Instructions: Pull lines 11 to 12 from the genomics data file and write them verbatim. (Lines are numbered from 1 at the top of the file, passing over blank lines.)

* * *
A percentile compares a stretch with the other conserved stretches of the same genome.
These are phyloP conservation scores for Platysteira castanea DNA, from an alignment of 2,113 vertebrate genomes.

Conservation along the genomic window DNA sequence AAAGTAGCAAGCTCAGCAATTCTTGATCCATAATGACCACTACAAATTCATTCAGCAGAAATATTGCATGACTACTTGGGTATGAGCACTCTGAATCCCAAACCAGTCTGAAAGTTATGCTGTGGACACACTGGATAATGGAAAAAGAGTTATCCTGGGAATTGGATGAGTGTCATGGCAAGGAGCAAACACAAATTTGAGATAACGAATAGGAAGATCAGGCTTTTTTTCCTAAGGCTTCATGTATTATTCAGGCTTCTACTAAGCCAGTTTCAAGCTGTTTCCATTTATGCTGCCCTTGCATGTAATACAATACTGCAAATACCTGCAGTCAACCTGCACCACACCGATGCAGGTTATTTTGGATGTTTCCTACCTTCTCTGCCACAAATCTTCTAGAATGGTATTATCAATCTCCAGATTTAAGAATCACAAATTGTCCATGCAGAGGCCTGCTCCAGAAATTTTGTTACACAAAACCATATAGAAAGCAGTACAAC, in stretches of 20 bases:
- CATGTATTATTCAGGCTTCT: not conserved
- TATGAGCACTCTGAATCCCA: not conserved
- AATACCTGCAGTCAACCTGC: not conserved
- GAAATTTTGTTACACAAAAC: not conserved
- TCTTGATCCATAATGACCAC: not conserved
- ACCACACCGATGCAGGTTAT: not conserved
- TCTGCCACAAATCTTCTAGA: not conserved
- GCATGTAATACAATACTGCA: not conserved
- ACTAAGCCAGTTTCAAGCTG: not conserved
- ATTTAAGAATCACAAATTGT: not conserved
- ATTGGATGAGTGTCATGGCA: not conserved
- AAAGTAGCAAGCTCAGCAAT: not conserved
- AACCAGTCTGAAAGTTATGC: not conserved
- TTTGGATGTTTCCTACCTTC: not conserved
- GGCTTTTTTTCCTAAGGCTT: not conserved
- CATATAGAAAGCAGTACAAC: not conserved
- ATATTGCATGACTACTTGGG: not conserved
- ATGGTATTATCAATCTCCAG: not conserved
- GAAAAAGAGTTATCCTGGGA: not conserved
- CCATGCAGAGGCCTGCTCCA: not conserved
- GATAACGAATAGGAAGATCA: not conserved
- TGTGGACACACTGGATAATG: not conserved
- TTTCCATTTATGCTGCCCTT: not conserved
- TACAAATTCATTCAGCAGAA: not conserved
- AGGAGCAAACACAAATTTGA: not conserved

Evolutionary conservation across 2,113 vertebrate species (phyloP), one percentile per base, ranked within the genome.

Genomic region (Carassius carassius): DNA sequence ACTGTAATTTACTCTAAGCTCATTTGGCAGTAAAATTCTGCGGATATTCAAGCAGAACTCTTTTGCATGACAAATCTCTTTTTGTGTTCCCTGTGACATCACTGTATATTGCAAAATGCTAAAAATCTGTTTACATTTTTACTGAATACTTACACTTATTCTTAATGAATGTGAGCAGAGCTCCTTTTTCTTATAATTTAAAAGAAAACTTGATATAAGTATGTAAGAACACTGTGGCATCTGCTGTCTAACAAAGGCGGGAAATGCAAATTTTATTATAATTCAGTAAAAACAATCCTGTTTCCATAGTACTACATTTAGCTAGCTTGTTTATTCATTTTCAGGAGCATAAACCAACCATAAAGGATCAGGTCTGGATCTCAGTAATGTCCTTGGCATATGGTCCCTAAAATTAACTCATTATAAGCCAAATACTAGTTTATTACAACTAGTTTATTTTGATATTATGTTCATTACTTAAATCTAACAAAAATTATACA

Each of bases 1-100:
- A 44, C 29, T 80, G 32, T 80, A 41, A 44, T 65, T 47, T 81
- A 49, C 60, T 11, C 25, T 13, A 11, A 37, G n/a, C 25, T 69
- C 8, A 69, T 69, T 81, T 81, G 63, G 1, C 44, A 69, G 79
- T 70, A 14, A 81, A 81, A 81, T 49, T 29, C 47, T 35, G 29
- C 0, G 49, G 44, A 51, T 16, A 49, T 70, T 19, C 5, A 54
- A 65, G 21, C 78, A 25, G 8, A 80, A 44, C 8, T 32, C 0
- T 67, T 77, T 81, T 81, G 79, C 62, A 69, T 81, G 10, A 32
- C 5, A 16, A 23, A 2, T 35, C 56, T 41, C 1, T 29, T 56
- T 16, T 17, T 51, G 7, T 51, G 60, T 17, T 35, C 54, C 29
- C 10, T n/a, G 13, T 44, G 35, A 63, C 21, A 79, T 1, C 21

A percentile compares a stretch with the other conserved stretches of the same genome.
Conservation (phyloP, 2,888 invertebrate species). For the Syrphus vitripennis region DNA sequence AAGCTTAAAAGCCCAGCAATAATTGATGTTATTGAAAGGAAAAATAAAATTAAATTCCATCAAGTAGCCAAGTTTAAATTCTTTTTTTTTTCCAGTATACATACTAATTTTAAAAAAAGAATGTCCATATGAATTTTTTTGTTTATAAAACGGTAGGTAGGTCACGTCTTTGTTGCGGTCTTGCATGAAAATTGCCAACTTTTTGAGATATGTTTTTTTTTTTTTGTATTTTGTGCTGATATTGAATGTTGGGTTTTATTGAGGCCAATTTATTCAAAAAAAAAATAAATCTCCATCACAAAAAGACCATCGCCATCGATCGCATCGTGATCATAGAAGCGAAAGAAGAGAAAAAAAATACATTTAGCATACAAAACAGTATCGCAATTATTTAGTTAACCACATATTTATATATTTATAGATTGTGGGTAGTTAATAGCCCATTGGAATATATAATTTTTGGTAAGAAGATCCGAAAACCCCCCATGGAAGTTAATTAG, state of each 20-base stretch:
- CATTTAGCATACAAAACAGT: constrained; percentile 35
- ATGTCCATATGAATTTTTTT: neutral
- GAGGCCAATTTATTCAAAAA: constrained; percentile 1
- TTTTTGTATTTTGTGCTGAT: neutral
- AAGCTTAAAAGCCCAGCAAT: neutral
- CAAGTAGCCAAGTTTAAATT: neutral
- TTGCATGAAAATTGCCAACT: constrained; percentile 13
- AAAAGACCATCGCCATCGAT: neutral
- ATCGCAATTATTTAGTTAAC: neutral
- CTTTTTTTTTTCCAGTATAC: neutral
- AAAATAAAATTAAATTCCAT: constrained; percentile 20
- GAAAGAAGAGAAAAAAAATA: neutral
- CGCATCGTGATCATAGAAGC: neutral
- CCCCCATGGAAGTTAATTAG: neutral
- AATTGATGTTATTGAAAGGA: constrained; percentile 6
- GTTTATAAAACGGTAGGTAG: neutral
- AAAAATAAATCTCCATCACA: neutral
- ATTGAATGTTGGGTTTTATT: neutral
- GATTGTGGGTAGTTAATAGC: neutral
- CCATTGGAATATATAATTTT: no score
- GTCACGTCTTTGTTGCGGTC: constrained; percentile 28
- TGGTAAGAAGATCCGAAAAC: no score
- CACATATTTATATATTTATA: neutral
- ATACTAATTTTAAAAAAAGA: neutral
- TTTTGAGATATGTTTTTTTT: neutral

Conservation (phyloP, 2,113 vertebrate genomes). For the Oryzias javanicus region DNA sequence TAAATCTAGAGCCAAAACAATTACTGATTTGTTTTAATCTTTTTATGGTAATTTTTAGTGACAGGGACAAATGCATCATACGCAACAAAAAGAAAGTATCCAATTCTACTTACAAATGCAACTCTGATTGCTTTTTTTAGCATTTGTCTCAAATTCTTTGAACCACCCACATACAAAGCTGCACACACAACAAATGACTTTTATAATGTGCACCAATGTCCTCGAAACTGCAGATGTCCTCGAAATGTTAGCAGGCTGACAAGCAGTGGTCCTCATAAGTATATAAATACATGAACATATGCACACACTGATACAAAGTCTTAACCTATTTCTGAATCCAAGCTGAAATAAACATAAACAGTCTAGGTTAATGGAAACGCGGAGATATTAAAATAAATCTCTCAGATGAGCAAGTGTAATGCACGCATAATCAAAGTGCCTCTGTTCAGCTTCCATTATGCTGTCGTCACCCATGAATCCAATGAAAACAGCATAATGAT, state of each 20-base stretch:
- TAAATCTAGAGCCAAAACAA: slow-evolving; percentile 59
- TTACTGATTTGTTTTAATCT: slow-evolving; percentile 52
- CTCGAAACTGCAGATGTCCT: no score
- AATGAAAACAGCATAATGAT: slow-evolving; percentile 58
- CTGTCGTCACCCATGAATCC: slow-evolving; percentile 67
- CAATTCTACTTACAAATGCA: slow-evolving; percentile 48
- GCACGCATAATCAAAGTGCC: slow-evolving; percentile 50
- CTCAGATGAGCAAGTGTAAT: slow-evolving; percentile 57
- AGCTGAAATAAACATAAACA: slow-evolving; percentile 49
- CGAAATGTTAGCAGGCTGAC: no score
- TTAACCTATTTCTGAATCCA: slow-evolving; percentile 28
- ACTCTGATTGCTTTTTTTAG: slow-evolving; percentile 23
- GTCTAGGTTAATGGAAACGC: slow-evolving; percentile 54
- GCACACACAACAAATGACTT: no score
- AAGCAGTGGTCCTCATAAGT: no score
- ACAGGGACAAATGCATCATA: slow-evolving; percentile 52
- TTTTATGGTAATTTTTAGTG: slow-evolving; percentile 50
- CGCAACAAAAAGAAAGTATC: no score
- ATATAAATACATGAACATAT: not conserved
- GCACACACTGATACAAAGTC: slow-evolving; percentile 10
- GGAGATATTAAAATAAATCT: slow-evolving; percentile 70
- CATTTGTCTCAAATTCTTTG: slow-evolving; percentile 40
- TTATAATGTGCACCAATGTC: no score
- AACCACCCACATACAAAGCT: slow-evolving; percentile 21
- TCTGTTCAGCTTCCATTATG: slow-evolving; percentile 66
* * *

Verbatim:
- GCATGTAATACAATACTGCA: not conserved
- ACTAAGCCAGTTTCAAGCTG: not conserved